I landed in Minneapolis at just after 10:00 PM on Friday. I reassembled my bike and rode out from the airport. (That was the third time I have done that.) The night started out well, it was a warm night sticky with humidity. In the distance I could see lightning. Before I had gone a mile I was riding through a thunderstorm. Other than the rain, it was a great ride though. I made it to the place where the NACCC contestants were hanging out. I got the time and place to meet the next day.

Waking up on Saturday I headed to the qualifier. I signed up and even had time to ride through the course a couple of times. Then I got ready to race. This isn't like any bike race you see on TV, though. It isn't rated in time or distance, but in "money". Each rider gets a list of jobs. These jobs all list a pickup location, a drop off location, and a value. Longer jobs earn more. But the race is as much about being smart and organized as it is about being fast. Racers get one hour to make as much money as possible.

My race started at high noon. I spent the first ten minutes without a clue what I was doing.  Then I got organized and started making some real (actually fake) money. I was going fast and racing through my stops. I was feeling great about how everything was going. At the end I had maybe enough time for one more job, but I didn't take it. I was worried about going over time.

The organizers of the NACCC then lead a huge group out to a secret lake. (I would have called it a pond, but anyway...) I met a bunch of really cool people from all over the country. Went swimming until the sun set. Then we raced back into town for the after party.

The party was held in the alley behind a bike shop. Super fun, but I think the best part of it was Taco Cat. Normally they will only deliver you tacos on a bike. However for this party they had set up to server fresh tacos to all the NACCC participants. It was amazing. The tacos are so good. If you get to Minneapolis, please try some.

The only bummer of the night was that I missed the qualifier by two places. They took the top 60 racers, and I was number 62. To put it another way, I was short of qualifying by 25 cents. Dang. I guess I should have done that last job. Oh well.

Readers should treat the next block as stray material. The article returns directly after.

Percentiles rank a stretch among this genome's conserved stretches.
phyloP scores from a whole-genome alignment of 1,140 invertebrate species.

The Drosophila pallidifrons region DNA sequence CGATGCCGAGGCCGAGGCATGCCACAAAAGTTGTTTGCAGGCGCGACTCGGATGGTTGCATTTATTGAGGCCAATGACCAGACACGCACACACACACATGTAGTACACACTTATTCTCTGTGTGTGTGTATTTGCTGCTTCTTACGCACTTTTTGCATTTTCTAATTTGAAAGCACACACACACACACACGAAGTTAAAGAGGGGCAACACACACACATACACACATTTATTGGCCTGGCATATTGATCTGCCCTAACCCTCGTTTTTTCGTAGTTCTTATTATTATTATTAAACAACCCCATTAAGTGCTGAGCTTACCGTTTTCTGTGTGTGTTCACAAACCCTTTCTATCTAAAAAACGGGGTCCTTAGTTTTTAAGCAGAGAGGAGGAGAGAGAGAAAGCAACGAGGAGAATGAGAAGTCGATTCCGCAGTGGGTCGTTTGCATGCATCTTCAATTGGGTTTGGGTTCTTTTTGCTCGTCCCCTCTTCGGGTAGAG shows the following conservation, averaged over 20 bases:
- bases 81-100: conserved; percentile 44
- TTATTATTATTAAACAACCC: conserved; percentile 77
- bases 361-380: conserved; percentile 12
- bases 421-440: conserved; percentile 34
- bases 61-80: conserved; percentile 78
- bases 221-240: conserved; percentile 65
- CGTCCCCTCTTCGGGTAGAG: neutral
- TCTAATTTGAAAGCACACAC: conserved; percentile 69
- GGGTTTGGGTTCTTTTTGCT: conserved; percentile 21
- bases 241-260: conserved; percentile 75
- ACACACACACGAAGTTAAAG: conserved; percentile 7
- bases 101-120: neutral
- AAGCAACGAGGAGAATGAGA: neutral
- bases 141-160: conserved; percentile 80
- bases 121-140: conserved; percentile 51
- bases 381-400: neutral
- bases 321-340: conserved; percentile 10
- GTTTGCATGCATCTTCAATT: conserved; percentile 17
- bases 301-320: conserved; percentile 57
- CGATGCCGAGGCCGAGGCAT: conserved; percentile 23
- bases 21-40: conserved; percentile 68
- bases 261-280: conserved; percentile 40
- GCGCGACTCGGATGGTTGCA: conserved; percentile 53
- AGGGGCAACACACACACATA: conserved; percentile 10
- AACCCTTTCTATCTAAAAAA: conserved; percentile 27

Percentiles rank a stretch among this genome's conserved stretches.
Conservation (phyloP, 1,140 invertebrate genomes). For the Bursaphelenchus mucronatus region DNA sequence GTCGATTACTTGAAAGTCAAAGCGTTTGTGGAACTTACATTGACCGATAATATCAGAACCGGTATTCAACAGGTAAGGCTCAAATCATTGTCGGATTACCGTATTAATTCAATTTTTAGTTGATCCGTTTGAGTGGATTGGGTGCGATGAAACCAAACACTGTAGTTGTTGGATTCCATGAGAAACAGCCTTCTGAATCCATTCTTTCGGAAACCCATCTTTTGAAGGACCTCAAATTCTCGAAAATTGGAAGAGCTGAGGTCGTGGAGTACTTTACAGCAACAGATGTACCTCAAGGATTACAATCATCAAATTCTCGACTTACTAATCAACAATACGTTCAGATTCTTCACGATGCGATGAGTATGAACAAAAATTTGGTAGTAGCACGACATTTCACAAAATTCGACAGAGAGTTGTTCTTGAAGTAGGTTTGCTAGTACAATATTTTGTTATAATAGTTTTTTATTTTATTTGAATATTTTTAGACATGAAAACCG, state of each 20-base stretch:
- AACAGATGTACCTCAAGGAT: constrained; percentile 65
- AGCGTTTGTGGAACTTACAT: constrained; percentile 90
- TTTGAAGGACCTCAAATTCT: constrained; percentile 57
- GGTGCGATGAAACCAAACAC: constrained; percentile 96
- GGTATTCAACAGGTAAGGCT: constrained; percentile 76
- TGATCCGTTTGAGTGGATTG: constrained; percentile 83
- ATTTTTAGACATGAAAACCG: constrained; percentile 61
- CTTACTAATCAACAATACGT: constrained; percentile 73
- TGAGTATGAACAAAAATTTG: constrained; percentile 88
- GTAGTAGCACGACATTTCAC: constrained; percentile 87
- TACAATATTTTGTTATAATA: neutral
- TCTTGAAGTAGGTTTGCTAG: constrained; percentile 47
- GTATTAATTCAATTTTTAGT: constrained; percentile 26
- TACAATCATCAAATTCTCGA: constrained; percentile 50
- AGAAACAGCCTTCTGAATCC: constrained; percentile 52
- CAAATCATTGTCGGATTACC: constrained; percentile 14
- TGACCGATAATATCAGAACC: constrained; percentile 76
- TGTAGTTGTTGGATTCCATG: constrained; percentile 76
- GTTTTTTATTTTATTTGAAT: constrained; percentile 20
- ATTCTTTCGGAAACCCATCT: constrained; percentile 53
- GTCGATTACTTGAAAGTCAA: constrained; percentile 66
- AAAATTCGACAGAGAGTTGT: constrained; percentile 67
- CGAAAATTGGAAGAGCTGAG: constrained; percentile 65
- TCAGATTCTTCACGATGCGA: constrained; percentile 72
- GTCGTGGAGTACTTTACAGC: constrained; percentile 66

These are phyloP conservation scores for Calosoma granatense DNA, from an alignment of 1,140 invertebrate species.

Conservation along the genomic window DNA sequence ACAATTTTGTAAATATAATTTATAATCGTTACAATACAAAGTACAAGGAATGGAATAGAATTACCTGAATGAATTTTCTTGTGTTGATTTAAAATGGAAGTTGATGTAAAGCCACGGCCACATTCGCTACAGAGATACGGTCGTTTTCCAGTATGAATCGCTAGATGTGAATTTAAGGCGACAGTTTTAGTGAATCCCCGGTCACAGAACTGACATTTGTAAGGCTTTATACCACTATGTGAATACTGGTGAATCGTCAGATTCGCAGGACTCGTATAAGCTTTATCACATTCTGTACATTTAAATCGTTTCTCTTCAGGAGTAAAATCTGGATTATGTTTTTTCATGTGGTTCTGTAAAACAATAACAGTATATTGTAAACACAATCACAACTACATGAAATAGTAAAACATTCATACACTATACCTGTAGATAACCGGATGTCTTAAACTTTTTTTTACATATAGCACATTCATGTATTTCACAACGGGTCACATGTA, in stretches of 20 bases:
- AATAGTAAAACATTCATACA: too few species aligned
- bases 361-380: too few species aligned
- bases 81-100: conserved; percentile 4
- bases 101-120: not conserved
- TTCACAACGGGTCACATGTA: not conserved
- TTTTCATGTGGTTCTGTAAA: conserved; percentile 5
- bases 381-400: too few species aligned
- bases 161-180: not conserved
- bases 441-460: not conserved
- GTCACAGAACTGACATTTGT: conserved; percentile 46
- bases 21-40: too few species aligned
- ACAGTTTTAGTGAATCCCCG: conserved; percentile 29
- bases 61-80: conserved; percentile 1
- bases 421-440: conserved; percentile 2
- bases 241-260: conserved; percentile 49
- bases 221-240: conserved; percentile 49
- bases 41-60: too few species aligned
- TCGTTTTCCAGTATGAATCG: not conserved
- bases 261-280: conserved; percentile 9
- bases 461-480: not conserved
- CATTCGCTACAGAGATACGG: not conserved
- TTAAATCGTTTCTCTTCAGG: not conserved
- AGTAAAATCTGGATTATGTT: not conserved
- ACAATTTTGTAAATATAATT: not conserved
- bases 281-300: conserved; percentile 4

I did stop by to watch the finals the following day. Before the race began the racers were all looking for last minute gear. "Can I borrow a pen?" "Can I borrow your bag?" One girl even borrowed my arm watch. It makes sense. The final race is three hours long. Some of the jobs have a time limit. So being able to manage your time is very important. It took a while to get everything organized and begin the race. Once it started I did find a great spot on the far side of the course to watch the race from.

After an hour of watching the riders go round in circles I figured it was time to get going myself. I hadn't flow half way across the country to sit around . Having never been to Minneapolis before I decided to explore the city.

The city itself has a great mixture of old brick buildings around the edges. More steel and glass in the center. I was shocked at the number of sky bridges. It probably makes a good deal of sense in winter. It seemed like you could walk most of the way across the city without setting foot outside, though. Also, the city is very flat. Coming from Seattle it is a bit weird to ride across town without hitting one hill.

I spent some time at the sculpture garden. Meh. It seemed a lot like the one in Seattle. Neither of which I am very impressed with. Still, it was a gorgeous day and nice to be in a park outside.

I got back just in time to catch the end of the final race. Not that it was all that exciting. Again, it isn't about being the first person back, it is about earning the most "money". The real winners would be announced later. The organizers did put on a few extra challenges though. Foot down. Quick lock. I hung out and talked with more people. Meeting so many different people, it is crazy to see how different they all are. Race, ethnicity, education. Then only similar thread between all of them is that they love riding bikes.

After the challenges were over a group of people headed to a secret spot on the Mississippi river. We didn't even get out of the city though. The secret spot was a collection of decaying structures overgrown with trees along the river bank. On top of the cliff above were some old factories. It felt like being in the middle of nowhere even though it was only a couple of miles from down town.

Just before sunset the group headed over to a bar for some food and to announce the winners. We were enjoying the patio for a bit before more thunderstorms rolled in. The whole mass of soggy, sweaty cyclists jammed into the tiny place. After the winners were announced I said my goodbyes and headed out into the rain. I had an early flight to catch.I am looking forward to the next one. Denver here I come!


Monday, September 1, 2014

Dream Machines Alleycat

Went to another alley cat on Friday. Started at Back Alley Bike Repair. So a big thanks to those guys for helping to put it on. The race itself was pretty simple and short. It took about an hour. Four stops in a little zig-zag across the city.

I even came in second place! So that felt pretty good. I even got a cool new Knog light.

I was talking with Face, the guy who won the race, and Fred afterwards. They were heading out to the NACCC. Fred left for the airport just after I got there. That reminds me I should look into that again.